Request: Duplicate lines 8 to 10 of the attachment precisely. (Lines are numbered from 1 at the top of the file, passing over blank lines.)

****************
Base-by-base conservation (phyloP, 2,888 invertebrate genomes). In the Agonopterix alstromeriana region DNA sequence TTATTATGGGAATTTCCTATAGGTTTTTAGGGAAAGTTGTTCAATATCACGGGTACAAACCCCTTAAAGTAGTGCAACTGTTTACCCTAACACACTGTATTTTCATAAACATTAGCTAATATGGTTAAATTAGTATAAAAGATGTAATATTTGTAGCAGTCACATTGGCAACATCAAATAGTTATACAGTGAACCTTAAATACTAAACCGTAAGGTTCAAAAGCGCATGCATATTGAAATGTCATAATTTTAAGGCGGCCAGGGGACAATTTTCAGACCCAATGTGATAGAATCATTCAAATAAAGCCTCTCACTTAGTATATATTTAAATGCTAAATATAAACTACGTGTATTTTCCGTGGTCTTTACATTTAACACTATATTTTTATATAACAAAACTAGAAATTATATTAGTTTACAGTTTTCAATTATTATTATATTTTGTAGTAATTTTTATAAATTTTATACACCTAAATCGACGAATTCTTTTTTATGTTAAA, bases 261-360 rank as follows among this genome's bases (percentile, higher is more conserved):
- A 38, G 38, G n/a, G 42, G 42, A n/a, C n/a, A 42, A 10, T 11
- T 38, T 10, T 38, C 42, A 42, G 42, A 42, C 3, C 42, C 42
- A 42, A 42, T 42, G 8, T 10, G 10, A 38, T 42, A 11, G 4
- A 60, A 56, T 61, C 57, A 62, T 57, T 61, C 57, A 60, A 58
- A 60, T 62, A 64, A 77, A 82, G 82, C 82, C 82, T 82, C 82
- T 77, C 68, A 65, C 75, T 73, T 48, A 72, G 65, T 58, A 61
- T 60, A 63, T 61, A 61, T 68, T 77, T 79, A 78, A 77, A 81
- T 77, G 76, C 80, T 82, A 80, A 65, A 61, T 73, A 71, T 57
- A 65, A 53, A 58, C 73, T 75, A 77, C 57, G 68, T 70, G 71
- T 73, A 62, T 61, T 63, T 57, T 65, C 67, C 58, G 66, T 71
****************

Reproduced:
- T 60, A 63, T 61, A 61, T 68, T 77, T 79, A 78, A 77, A 81
- T 77, G 76, C 80, T 82, A 80, A 65, A 61, T 73, A 71, T 57
- A 65, A 53, A 58, C 73, T 75, A 77, C 57, G 68, T 70, G 71